The Bible

Bible Usage:


  • Included in Eastons: No
  • Included in Hitchcocks: No
  • Included in Naves: No
  • Included in Smiths: No
  • Included in Websters: Yes
  • Included in Strongs: Yes
  • Included in Thayers: No
  • Included in BDB: Yes

Strongs Concordance:

Webster's 1828 Dictionary

DIM, adjective [See Damp.]

1. Not seeing clearly; having the vision obscured and indistinct.

When Isaac was old, and his eyes were dim Genesis 27:1.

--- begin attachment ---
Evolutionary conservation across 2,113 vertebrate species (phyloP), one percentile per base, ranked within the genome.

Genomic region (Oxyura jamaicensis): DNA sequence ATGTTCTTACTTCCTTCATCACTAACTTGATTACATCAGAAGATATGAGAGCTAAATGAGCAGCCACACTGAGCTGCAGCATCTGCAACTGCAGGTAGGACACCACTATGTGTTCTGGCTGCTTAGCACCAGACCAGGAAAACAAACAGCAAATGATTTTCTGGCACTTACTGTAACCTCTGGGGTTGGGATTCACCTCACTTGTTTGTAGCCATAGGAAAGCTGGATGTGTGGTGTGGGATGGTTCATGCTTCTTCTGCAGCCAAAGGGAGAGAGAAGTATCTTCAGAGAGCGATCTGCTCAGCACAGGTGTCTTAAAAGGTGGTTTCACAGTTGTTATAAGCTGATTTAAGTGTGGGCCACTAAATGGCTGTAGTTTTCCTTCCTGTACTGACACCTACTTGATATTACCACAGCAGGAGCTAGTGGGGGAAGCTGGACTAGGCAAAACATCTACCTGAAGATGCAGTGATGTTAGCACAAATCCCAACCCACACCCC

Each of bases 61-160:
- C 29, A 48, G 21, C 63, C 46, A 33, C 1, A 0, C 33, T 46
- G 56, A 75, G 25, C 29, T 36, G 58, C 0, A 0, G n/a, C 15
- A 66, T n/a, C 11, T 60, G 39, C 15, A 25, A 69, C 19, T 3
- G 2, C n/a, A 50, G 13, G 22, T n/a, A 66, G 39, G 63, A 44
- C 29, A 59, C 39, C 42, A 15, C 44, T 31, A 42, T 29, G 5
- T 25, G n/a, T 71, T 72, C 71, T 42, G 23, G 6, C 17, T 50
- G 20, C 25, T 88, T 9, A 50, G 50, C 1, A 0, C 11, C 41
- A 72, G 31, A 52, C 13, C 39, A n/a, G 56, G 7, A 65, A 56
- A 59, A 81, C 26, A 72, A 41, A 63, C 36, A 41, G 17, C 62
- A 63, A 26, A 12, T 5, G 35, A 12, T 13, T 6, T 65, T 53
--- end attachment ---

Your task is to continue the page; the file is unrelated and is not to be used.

2. Not clearly seen; obscure; imperfectly seen or discovered; as a dim prospect.

3. Somewhat dark; dusky; not luminous; as a dim shade.

4. Dull of apprehension; having obscure conceptions.

The understanding is dim

5. Having its luster obscured; sullied; tarnished.

How is the gold become dim? Lamentations 4:1.

DIM, verb transitive

1. To cloud; to impair the powers of vision; as, to dim the eyes.

2. To obscure; as, to dim the sight; to dim the prospect.

3. To render dull the powers of conception.

4. To make less bright; to obscure.

Each passion dimmed his face.

5. To render less bright; to tarnish or sully; as, to dim gold.